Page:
Network Rail to use hi-tech weather stations to monitor heat on railway

Network Rail are using the hi-tech weather stations during hot weather to reduce rail delays and the risk of damage.

Close up shot of the weather stations.

Credit: Network Rail - The hi-tech weather stations that are being used.

A network of new hi-tech weather stations are in action for this first time during hot weather to reduce rail delays on the West Coast main line, and rail routes in the West Midlands and North West (an more in depth exploration of the issues caused by hot weather can be found in the video below). In 2021, a system of 60 solar-powered weather stations were installed to monitor extreme conditions in real-time so railway staff can keep more trains moving instead of imposing region-wide speed limits. In 2022, across Network Rail’s North West and Central region they’re being used to predict where the railway could be at risk of damage with temperatures forecast to be above 30°C in places.

The hot weather, particularly direct sunlight, can cause track temperatures to reach more than 50°C. Steel rails absorb heat easily and tend to hover around 20 degrees above the surrounding air temperature. When steel becomes very hot it expands and rails can bend, flex and, in serious cases, buckle. By using the new technology, Network Rail teams are ready to respond to any issues caused by the heatwave and impose speed limits in local areas if they are needed.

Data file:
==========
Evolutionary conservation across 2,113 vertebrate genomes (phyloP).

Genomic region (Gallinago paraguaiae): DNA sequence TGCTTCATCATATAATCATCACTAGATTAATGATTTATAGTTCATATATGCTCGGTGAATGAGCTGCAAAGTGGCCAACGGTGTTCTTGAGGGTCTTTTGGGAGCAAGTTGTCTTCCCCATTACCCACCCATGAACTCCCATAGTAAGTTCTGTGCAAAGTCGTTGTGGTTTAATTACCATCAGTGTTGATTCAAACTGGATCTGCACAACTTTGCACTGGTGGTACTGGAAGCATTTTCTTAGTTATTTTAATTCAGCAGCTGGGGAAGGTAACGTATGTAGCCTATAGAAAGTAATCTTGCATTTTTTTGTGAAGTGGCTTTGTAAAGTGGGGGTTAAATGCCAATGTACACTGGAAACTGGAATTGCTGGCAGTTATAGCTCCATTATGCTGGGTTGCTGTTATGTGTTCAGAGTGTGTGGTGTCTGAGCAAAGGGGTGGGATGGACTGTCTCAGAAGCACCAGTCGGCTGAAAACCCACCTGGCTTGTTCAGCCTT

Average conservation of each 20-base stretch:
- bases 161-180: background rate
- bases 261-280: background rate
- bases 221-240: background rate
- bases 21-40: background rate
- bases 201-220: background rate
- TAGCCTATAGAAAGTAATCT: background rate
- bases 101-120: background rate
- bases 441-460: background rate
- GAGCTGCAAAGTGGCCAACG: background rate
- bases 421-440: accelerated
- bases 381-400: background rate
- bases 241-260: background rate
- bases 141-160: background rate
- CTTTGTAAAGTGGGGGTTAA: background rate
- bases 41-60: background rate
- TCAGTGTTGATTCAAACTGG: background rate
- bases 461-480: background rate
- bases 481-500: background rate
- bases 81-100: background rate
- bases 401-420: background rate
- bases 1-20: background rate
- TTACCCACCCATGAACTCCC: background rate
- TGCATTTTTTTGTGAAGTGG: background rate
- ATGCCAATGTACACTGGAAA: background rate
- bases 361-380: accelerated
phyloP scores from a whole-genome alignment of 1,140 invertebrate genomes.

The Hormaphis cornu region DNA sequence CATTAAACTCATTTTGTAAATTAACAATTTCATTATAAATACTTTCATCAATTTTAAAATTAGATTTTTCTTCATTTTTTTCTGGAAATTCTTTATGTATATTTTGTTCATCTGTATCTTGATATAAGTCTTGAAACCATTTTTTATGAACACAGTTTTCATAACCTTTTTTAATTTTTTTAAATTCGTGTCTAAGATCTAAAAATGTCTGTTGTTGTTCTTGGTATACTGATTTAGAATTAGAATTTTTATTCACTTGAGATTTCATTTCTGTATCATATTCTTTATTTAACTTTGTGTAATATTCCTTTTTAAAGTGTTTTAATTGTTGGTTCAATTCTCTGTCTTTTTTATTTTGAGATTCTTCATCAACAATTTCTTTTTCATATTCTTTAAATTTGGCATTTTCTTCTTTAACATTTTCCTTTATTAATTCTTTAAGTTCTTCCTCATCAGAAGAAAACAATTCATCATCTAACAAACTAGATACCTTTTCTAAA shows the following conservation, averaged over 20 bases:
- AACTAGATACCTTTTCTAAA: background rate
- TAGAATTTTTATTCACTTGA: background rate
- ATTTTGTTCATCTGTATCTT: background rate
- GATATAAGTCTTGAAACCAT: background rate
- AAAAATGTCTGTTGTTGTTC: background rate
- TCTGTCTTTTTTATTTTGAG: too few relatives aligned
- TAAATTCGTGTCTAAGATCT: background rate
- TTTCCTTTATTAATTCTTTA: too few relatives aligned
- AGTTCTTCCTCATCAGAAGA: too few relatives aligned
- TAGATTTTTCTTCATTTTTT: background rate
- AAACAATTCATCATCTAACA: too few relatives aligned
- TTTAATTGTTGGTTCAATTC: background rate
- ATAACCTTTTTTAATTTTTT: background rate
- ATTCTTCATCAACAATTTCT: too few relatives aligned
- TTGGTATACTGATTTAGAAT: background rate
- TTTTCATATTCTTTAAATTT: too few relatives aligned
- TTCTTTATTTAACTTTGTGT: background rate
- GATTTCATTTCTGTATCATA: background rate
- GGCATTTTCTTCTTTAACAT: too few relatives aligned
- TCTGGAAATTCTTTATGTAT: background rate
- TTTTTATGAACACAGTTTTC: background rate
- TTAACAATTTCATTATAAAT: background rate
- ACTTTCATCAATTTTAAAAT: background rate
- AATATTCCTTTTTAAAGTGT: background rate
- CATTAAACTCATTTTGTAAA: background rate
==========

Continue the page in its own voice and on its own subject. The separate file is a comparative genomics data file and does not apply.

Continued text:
The network of 25,000 volt overhead electric cables which power cables is also susceptible to the hot weather. It can cause the steel wires to overheat and expand causing them to sag. They can then hang too low and get caught on passing trains causing them to come down. Railway staff are ready for this challenge on the West Coast main line south of Crewe, in the West Midlands and on the Chiltern line.

Credit: Network Rail – Example of infrared track monitoring wide

“Keeping passengers moving is always our top priority but we want people to be prepared,” Denise Wetton, Central Route Director for Network Rail, said. “If the soaring temperatures do lead to us having to put in place slower speeds for safety reasons, our engineers will work to fix the problem.”

“With high temperatures forecast on Friday, we are encouraging passengers to plan ahead, check their journeys and carry water to help keep cool,” Lucy Wootton, Head of the Grand Railway Collaboration, said. “The latest travel information is always available from National Rail Enquiries or from individual train operators.”